A big mistake women make when it comes to networking is believing you need to develop a deep relationship with each and every person you reach out to. Yes, strong personal connections can help you advance your career, but you need to think of those people as your advocates. Networking is just as important, but doesn't require as much relationship-building. Here's what you need to do.
I probably shouldn't admit this, but I have a favorite mentee. Here's why 1) She asks a lot of questions and solicits the feedback she needs to hear, not just wants to hear. 2) She drives the relationship. She organizes our meetings, sends an agenda, and reminds me of our last conversation. This is a relief. 3) She runs through every door that I open for her. If you're in the market for a mentor, my best advice is to make the experience delightful for everyone involved.
I'm one of those people who still buys paper books, but I downloaded the Audible version of Julie Lythcott-Haims', Real American, in order to cram before an event with her. As soon as I arrived at the reading, picked up one of the hardcovers and started flipping through the pages, I realized I had made a terrible mistake in consuming her words sight unseen. Her memoir is prose poetry, literally.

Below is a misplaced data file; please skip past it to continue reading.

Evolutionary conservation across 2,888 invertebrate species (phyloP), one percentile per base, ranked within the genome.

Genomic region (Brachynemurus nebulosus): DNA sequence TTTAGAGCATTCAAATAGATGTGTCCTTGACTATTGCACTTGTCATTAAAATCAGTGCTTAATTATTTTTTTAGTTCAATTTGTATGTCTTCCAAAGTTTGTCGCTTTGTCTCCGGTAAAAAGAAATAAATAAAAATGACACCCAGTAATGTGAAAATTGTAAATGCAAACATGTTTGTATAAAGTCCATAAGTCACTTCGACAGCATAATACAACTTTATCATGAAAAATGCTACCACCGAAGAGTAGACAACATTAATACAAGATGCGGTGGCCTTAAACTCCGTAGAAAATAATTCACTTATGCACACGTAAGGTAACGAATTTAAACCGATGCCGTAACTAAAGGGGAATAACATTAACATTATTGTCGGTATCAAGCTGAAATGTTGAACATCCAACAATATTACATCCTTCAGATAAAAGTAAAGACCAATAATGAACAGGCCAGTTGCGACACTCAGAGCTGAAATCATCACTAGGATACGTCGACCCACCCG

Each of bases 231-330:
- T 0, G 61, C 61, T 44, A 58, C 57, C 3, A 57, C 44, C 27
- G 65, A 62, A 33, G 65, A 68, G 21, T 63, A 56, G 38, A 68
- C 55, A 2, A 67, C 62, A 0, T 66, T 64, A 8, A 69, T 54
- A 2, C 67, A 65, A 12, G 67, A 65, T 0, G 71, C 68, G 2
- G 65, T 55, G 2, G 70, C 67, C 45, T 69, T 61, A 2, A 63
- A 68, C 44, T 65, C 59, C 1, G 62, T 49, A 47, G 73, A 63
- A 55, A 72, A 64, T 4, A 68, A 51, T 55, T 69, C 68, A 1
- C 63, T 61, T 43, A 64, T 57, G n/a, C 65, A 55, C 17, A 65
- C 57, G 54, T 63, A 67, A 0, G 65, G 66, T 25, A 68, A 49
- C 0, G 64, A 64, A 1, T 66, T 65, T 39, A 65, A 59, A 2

Lythcott-Haims guides the reader through the wide, justified margins and the line breaks of her life as a the only child of a marriage between an African American father and a white British mother. Her family lives in New York, Wisconsin, and Northern Virginia, seemingly achieving the American dream, but Lythcott-Haims explores the price of the ascension. She delivers a biting account of how all of the tiny cuts of injustice can leave a gaping scar, and how a sense of community can lead to healing and self-acceptance. Real American is a powerful examination of race, identity, and citizenship that leaves you with hope for our nation's possibility. For anyone who needs a break from the false narratives and the vitriol that plagues our current discourse, Lythcott-Haims’ truth telling is breathtakingly beautiful.
My first book would not have been a bestseller without the writing prowess of Keli Goff, who published the fiercest review on the day of its release. In addition to being a columnist for The Daily Beast and writer for the TV series Black Lightning, Keli is a producer of the new Netflix documentary "Reversing Roe," which chronicles the history of America's political and legal battles over abortion. Keli was inspired to begin working on "Reversing Roe" nearly five years ago when she became frustrated with the lack of nuance that colored most coverage of reproductive rights issues.
When I asked Keli what she's had to drop the ball on in order to manage so many projects, she mentioned that this year she missed not one, but two, close friends' birthdays. "They are both like sisters to me and I was mortified. But they showed me such grace and understanding, for which I am eternally grateful," she says. Their generosity allowed Keli to drop the ball on her guilt, which is one of the most difficult things for a woman to do. Even if we don't have friends as forgiving as Keli's, it's so important that we be forgiving of ourselves. It's how we embrace our full potential.